Table 2 :Non-infectious complications

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In another study it has been suggested that ureteral stasis may cause tubuloepithelial injury and slow down the decrease in creatinine levels. They concluded that Double J Stent (DJS) did not increase UTIs but provided a smooth decline in creatinine levels, which may reduce the question of acute rejection. [31]

   Inpatient Hospital Cost of Major Urological Complications vs Routine Stenting Top

The incremental inpatient hospital costs associated with a urinary complication during the first 12 months following renal transplantation were 145% of the cost of renal transplantation without this complication. Notably, this value does not include inpatient hospital indirect costs, any expenses generated on an outpatient basis or elsewhere, or any inpatient or outpatient professional costs. Thus, the actual incremental cost associated with a urinary anastomotic complication following renal transplantation is significantly higher than this value. [32] There is no significant increase in cost for stenting during transplantation except the cost of stent which costs a few hundred rupees and can be electively removed at the time of discharge avoiding second admission. This causes significant cost saving per year and prevents anastomotic complications and avoids the morbidity of prolonged stenting.

   Meta-Analysis Top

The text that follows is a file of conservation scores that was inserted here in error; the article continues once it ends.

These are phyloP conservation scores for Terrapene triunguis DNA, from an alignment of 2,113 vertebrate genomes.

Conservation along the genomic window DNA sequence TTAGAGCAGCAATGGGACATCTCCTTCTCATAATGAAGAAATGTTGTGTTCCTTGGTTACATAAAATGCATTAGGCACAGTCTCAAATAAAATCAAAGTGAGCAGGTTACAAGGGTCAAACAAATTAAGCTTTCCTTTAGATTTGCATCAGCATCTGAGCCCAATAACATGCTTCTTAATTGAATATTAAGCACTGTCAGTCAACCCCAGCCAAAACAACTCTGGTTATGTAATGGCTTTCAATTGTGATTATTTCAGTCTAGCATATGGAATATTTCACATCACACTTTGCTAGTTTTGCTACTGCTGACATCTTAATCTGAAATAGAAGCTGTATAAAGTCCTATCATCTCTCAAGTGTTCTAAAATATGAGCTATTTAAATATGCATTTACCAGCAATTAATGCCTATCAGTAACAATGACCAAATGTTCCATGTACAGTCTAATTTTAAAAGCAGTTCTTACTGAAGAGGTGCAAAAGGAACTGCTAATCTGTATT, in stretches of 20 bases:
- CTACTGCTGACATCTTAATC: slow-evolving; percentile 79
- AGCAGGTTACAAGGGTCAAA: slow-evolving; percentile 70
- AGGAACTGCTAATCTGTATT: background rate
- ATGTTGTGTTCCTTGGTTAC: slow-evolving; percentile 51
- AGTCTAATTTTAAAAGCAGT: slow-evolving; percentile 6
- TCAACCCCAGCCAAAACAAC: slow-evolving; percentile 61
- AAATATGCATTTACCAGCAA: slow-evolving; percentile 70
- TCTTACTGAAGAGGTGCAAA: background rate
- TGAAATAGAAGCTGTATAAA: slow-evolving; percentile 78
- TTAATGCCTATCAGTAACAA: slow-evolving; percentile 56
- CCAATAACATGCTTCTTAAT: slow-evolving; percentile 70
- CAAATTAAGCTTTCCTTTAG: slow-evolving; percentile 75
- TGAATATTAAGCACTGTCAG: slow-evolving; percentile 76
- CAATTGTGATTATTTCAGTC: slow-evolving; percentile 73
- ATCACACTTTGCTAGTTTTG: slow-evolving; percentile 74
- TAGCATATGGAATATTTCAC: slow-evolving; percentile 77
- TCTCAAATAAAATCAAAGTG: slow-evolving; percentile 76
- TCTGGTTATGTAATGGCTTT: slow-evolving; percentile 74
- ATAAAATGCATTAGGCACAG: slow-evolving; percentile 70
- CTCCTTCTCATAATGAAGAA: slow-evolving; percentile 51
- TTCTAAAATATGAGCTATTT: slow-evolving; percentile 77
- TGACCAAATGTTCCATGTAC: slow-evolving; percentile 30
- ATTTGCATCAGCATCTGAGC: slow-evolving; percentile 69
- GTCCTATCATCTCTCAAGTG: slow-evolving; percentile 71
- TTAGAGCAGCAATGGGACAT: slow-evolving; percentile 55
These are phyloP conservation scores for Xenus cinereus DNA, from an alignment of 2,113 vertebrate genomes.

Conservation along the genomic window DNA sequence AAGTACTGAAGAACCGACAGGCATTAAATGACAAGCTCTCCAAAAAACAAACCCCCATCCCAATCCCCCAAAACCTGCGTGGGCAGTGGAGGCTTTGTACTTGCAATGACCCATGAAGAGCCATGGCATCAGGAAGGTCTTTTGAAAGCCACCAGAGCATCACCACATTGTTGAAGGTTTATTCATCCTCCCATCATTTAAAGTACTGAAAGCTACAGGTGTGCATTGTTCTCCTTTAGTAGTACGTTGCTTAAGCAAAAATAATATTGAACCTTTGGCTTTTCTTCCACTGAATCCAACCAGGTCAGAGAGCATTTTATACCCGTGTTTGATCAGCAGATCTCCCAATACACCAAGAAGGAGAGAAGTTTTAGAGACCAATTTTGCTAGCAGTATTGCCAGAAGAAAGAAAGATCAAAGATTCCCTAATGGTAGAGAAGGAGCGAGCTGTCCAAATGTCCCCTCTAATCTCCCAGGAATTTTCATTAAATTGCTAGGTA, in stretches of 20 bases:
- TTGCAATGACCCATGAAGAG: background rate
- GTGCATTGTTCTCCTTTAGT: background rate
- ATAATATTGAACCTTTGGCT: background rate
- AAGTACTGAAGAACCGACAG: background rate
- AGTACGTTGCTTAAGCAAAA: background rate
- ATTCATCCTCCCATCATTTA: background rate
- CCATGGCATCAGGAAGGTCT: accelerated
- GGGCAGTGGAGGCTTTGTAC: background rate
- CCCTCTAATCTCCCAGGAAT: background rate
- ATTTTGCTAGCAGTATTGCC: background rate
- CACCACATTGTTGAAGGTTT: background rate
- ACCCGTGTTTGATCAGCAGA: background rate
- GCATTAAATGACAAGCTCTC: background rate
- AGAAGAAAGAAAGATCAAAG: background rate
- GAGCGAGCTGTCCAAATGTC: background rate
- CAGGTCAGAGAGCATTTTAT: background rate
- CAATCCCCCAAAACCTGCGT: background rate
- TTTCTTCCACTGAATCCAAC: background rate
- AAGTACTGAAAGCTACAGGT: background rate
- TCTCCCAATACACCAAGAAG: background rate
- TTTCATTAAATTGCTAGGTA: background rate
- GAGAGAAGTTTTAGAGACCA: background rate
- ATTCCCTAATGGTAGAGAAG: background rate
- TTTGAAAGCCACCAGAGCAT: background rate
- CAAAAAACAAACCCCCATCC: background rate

A recent meta-analysis evaluated five prospective, randomized, controlled clinical trials of routine stenting following renal transplantation and indicated that the collective urinary complication rate following routine stenting was 1.5% compared to 9% without stenting (OR 0.24, P <0.0001). [1] The OR for urinary complications with routine stenting varied among these five prospective studies at between 0.02 and 0.53 with three of the five demonstrating statistical significance independently. [5],[6],[7],[8],[9] Similarly, a Cochrane review evaluated these five series and included two additional prospective, randomized series. The study concluded that the collective urinary complication rate following routine stenting was 1.0% compared to 7.0% without stenting (OR 0.24, P = 0.02). [12]

   Conclusion Top

The review of the literature appears to tilt the balance heavily in favor of routine prophylactic stenting in renal transplant recipients. Transplant units currently using antibiotic regime as prophylaxis for pneumocystis carnii should not notice an excess of stent-related infections. The use of an appropriate size of stent and early removal at two weeks prevents morbidity and stent-related complications. It is wise and cost-effective to stent the ureteroneocystostomy after transplantation.

   References Top

1.Mangus RS, Haag BW. Stented versus nonstented extravesical ureteroneocystostomy in renal transplantation: a meta-analysis. Am J Transplant 2004;4:1889-96.  Back to cited text no. 1  [PUBMED]  [FULLTEXT]  
2.Englesbe MJ, Dubay DA, Gillespie BW, Moyer AS, Pelletier SJ, Sung RS, et al. Risk factors for urinary complications in renal transplantation. Am J Transplant 2007;7:1536-41.   Back to cited text no. 2  [PUBMED]  [FULLTEXT]